Tax consequences of backdating options

07-Jun-2020 19:50

The pattern was somewhat more common in technology companies, smaller companies, companies granting options to more executives and directors, and companies with higher stock price volatility.

Only 7.7% of companies filing within the new two-day reporting window for options grants show a pattern of backdating, compared to 19.9% of companies that did not meet the requirements.We often are asked, “It’s a non-cash charge, how bad can that be? So, you may acquiesce to your auditor (or the SEC) and accept a cheap stock charge to put the issue behind you.But you may not be done with the problem if that causes the IRS to start looking at your case. Cancel and Reissue Sometimes, a company decides that it does not want to accept a cheap stock charge.Dozens of companies are under investigation by the Securities and Exchange Commission for backdating stock options. Alternatively, a company could hit a low without actually backdating its options by granting awards just before a major (positive) earnings announcement, a practice known as "spring-loading." A more extreme and more clearly illegal practice was to say that an award was exercised on a date other than its actual exercise date. Attorney's Office in Northern California has launched a series of investigations and in July issued criminal and securities fraud charges against two top executives at Brocade Communications. National concern about the practice has been spurred by a series of articles in the Wall Street Journal. Companies found to have practiced this could be forced to restate their earnings.

Only 7.7% of companies filing within the new two-day reporting window for options grants show a pattern of backdating, compared to 19.9% of companies that did not meet the requirements.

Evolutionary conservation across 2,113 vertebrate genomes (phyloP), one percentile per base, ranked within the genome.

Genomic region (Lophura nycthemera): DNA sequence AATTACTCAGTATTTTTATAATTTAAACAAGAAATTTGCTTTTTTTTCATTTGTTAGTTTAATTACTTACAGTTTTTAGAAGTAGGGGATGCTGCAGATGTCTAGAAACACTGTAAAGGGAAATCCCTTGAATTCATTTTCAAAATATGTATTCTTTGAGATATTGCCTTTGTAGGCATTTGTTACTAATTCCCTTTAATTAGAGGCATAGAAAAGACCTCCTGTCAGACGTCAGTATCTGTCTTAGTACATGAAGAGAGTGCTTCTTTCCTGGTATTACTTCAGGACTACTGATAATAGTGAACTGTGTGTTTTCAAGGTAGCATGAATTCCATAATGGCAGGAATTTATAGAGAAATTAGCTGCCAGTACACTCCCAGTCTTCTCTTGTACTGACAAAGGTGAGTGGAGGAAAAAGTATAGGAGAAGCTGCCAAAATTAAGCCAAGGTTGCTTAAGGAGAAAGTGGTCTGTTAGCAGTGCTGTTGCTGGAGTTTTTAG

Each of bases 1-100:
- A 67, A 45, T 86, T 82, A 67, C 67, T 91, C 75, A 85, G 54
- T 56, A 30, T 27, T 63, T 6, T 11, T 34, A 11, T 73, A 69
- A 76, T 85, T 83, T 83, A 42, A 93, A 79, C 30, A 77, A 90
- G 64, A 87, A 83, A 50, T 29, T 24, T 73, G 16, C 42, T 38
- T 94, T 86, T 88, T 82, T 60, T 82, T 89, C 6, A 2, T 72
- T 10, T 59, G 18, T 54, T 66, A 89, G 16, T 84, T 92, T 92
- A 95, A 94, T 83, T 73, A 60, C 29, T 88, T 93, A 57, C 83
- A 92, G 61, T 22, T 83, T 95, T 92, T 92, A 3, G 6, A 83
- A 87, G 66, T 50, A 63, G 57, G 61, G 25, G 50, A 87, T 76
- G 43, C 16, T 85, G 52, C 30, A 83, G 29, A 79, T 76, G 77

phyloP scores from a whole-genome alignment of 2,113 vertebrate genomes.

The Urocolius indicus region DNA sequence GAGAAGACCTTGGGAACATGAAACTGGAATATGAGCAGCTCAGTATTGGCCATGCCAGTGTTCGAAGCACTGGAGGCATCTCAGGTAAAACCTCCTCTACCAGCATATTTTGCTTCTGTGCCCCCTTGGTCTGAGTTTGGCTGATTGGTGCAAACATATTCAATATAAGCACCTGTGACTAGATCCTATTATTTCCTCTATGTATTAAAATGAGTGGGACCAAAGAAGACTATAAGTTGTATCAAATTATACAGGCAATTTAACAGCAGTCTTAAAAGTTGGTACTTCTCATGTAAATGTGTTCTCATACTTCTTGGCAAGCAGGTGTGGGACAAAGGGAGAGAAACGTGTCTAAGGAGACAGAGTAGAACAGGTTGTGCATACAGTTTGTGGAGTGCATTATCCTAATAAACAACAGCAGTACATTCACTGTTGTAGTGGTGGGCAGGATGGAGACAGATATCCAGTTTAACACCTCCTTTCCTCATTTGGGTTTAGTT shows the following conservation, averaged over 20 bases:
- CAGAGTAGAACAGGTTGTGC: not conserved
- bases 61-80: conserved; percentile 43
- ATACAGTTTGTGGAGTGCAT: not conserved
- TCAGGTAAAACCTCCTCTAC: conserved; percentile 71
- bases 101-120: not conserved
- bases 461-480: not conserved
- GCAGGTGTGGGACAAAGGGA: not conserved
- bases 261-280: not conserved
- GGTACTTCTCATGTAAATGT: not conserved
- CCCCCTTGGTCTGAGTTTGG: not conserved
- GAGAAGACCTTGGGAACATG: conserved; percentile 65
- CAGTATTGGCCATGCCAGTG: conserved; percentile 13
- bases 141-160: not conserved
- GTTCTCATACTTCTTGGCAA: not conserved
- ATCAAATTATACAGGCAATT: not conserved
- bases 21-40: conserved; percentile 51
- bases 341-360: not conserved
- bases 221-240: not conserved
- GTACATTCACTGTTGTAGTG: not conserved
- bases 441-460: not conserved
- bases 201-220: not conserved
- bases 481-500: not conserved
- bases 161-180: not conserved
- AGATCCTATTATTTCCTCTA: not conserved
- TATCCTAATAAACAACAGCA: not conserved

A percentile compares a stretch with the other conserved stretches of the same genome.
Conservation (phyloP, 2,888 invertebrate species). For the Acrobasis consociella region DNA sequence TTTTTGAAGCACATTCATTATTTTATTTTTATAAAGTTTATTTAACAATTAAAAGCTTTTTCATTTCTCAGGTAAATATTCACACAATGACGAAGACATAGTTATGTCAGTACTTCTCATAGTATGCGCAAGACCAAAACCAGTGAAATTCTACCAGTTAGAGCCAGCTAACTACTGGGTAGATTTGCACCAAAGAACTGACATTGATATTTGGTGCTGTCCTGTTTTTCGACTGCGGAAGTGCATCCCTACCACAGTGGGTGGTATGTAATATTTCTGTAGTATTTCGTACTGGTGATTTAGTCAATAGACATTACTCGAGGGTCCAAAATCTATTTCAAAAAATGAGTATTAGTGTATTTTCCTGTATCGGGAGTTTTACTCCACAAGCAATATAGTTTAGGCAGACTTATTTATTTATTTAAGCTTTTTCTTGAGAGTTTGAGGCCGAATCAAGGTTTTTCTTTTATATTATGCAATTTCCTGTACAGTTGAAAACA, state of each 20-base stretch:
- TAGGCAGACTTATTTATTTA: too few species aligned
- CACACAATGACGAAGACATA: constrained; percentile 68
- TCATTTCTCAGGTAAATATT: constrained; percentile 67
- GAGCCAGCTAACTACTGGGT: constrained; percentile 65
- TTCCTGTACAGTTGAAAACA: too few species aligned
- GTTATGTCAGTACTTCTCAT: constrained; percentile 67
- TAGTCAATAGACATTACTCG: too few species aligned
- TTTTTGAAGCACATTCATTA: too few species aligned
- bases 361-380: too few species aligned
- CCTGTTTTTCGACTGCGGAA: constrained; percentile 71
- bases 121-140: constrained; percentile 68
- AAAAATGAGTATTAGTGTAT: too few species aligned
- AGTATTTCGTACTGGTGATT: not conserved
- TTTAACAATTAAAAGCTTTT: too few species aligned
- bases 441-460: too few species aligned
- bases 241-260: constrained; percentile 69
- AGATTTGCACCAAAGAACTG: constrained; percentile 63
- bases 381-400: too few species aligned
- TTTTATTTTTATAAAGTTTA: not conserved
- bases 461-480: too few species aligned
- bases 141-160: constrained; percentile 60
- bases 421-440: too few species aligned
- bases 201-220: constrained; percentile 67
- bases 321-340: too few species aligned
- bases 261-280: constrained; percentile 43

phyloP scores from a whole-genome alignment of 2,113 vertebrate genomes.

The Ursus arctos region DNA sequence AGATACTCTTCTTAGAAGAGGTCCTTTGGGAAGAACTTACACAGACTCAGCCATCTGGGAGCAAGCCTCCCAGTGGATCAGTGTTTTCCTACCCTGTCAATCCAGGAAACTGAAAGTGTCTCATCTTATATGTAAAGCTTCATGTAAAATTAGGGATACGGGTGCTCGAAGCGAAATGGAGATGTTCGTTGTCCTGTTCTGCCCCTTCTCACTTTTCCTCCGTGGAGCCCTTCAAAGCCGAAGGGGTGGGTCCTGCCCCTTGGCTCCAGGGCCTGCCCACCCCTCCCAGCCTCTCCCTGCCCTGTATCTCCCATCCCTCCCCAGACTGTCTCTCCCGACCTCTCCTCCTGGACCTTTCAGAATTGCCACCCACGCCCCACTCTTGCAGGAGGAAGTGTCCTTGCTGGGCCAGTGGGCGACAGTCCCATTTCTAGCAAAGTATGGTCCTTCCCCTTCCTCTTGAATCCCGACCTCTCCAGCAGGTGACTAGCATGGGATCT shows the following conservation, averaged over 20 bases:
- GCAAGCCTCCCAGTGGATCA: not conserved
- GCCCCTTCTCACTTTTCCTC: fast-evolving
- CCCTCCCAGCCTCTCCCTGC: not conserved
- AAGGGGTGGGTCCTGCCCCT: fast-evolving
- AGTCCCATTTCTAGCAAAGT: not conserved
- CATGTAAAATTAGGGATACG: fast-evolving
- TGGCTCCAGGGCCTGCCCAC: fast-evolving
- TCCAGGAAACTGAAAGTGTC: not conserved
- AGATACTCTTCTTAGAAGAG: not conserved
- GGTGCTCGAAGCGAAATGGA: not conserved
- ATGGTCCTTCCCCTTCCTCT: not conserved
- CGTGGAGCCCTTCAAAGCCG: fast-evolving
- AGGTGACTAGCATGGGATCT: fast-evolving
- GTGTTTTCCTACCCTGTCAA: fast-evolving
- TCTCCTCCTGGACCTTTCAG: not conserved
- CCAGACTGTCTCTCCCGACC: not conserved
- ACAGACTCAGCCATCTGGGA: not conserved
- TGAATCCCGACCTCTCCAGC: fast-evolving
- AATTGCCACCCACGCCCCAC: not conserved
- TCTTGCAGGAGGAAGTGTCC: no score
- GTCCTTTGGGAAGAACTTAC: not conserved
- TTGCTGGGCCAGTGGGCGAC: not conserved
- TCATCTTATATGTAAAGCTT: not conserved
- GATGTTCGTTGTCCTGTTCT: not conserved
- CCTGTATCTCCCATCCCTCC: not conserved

We often are asked, “It’s a non-cash charge, how bad can that be? So, you may acquiesce to your auditor (or the SEC) and accept a cheap stock charge to put the issue behind you.

But you may not be done with the problem if that causes the IRS to start looking at your case. Cancel and Reissue Sometimes, a company decides that it does not want to accept a cheap stock charge.

Dozens of companies are under investigation by the Securities and Exchange Commission for backdating stock options. Alternatively, a company could hit a low without actually backdating its options by granting awards just before a major (positive) earnings announcement, a practice known as "spring-loading." A more extreme and more clearly illegal practice was to say that an award was exercised on a date other than its actual exercise date.

Attorney's Office in Northern California has launched a series of investigations and in July issued criminal and securities fraud charges against two top executives at Brocade Communications. National concern about the practice has been spurred by a series of articles in the Wall Street Journal. Companies found to have practiced this could be forced to restate their earnings.

This typically will result in adverse tax consequences for the option recipient and a tax withholding responsibility for the company.